20 Dec 2023
…and James Webb telescope releases new view of “rings of Uranus”.
The construction of the European Southern Observatory’s Extremely Large Telescope (ESO's ELT) has announced the delivery to ESO and shipment to Chile of the first 18 segments of the telescope’s main mirror known as M1. Once they arrive in Chile, the segments will be transported to the ELT Technical Facility, at ESO’s Paranal Observatory in the country’s Atacama Desert, where they will be coated in preparation for future installation on the telescope main structure.
The final stage in the production process of M1 segments — polishing — was carried out by optical systems manufacturer Safran Reosc, near Poitiers, France, at a building completely refurbished to work on this delicate task.
As part of the process, Safran Reosc developed new automation workflows and measurement techniques to ensure that the polishing met the high standards required for ESO’s ELT. The surface irregularities of the mirror are less than 10 nm. To reach this level of performance, Safran Reosc used ion-beam figuring, in which a beam of ions sweeps the mirror surface and removes irregularities atom by atom.
While only 18 segments have been shipped thus far, many more will soon be delivered by Safran Reosc to ESO. On 1 November 2023, the 100th segment went out of the production line and entered into the extensive inspection phase that takes place before final delivery.
Furthermore, Safran Reosc has achieved a production rate in excess of four segments per week, with a target of five a week expected soon, a remarkable achievement for the series production of incredibly high-accuracy optics.
The construction of ESO’s ELT has required the close involvement of multiple companies in Europe and Chile with ESO’s teams, highlighting how the telescope is a true international endeavour. The mirror segments were cast by glass maker Schott at its facility in Mainz, Germany, before being delivered to Safran Reosc in France for polishing.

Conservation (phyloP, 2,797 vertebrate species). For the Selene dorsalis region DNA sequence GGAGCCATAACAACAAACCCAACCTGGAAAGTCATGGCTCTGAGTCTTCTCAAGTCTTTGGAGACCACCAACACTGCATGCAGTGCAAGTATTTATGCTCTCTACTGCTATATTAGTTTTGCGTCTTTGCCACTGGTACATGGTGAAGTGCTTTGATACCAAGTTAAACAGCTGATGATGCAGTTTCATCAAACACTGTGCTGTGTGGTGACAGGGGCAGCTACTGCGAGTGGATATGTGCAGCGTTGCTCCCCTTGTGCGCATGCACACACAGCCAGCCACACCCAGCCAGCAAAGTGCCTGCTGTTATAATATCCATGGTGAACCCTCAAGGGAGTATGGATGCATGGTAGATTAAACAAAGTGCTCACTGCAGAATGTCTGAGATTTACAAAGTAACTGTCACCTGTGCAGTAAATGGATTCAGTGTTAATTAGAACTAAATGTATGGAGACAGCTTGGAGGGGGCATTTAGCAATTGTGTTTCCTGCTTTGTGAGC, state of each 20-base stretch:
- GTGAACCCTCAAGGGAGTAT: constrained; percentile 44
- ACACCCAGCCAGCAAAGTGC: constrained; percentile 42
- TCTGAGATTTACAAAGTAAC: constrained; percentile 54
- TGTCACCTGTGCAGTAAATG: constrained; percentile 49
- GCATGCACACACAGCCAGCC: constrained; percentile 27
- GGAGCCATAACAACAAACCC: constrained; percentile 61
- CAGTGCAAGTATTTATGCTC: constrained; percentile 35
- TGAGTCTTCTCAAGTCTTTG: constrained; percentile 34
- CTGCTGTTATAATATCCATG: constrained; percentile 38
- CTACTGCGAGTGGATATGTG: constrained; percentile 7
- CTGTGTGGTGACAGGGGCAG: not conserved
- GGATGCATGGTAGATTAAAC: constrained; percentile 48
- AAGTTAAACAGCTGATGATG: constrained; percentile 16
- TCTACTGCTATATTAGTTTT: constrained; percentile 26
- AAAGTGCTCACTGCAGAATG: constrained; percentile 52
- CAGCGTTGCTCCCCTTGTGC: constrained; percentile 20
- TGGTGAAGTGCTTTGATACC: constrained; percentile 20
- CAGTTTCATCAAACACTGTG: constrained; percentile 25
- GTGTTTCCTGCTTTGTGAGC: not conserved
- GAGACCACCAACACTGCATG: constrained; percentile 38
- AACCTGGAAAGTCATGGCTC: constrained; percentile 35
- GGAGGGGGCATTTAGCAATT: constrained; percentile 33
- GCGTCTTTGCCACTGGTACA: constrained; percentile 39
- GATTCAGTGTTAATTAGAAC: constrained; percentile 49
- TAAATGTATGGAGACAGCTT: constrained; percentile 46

NASA’s James Webb Space Telescope (“Webb”) recently trained its sights on Uranus, an ice giant that spins on its side. Webb captured this dynamic world with rings, moons, storms, and other atmospheric features – including a seasonal polar cap. The image expands upon a two-color version released earlier this year, adding additional wavelength coverage for a more detailed look.
Webb captured Uranus’ dim inner and outer rings, including the elusive Zeta ring – the extremely faint and diffuse ring closest to the planet. It also imaged many of the planet’s 27 known moons, even observing some small moons within the rings.
In visible wavelengths as seen by Voyager 2 in the 1980s, Uranus appeared as a placid, solid blue ball. In infrared wavelengths, Webb is revealing a strange and dynamic ice world filled with exciting atmospheric features.
One of the most striking of these is the planet’s seasonal north polar cloud cap. Compared to the Webb image from earlier this year, some details of the cap are easier to see in these newer images. These include the bright, white, inner cap and the dark lane in the bottom of the polar cap, toward the lower latitudes.
The polar cap appears to become more prominent when the planet’s pole begins to point toward the Sun, as it approaches solstice and receives more sunlight. Uranus reaches its next solstice in 2028, and astronomers are eager to watch any possible changes in the structure of these features.